This is the fourth volume of a detailed play-by-play catalogue of drama written by English, Welsh, Irish, and Scottish authors during the 110 years between the English Reformation to the English Revolution, covering every known play, extant and lost, including some which have never before been identified. It is based on a complete, systematic survey of the whole of this body of work, presented in chronological order. Each entry contains comprehensive information about a single play: its various titles, authorship, and date; a summary of its plot, list of its roles, and details of the human and geographical world in which the fictional action takes place; a list of its sources, narrative and verbal, and a summary of its formal characteristics; details of its staging requirements; and an account of its early stage and textual history. Volume IV covers the period during which dramatic satire emerged, as well as the opening of the original Globe theatre in London.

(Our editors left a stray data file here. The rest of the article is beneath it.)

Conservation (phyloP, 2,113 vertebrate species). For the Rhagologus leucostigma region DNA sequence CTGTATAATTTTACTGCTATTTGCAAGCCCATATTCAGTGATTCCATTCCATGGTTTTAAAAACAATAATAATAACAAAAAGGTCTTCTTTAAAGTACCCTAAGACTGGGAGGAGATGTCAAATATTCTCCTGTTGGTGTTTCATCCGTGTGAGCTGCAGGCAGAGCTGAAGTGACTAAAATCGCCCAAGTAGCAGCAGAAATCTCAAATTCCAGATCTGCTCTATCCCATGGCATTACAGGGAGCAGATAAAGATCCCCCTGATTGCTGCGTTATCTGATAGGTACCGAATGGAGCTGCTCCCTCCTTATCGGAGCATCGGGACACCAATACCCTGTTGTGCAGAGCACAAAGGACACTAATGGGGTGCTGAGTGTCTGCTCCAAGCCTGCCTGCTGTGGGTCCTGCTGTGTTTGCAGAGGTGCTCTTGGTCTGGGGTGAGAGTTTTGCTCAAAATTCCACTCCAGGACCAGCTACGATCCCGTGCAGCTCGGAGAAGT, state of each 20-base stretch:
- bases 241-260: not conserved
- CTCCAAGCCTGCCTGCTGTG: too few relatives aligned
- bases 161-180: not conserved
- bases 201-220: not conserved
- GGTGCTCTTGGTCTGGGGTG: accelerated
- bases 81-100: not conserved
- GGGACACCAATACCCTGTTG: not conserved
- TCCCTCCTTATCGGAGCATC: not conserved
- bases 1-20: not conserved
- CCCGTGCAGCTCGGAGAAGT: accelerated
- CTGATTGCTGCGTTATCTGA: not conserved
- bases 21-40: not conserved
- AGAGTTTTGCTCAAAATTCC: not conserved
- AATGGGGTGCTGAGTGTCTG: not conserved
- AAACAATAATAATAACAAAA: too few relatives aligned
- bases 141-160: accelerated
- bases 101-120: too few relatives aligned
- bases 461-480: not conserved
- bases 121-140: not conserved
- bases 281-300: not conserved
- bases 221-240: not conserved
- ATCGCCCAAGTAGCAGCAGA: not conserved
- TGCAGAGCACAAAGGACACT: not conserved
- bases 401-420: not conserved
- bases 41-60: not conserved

Thomas Middleton (1580-1627) was one of the most prolific and fascinating playwrights of the Jacobean era, producing nearly fifty theatrical pieces in a quarter of a century. This collection comprises five of his most powerful plays, from the comedies satirizing city life, A Trick to Catch the Old One, and A Chaste Maid in Cheapside, to his later tragedies Women Beware Women and The Changeling, in which Middleton reveals a world dominated by the corrupting power of lust and subject to the futility of human pretensions. Also included is The Revenger's Tragedy, originally ascribed to Cyril Tourneur, a Revenge Play infused with sardonic wit and biting irony.
John Ford's tragedy 'Tis Pity She's A Whore was first performed between 1629 and 1633 and since then its themes of incest, love versus duty and forbidden passion have made it a widely studied and performed, if controversial, play. This guide offers students an introduction to its critical and performance history, including TV and film adaptations. It includes a keynote chapter outlining major areas of current research on the play and four new critical essays. Finally, a guide to critical, web-based and production-related resources and an annotated bibliography provide a basis for further individual research.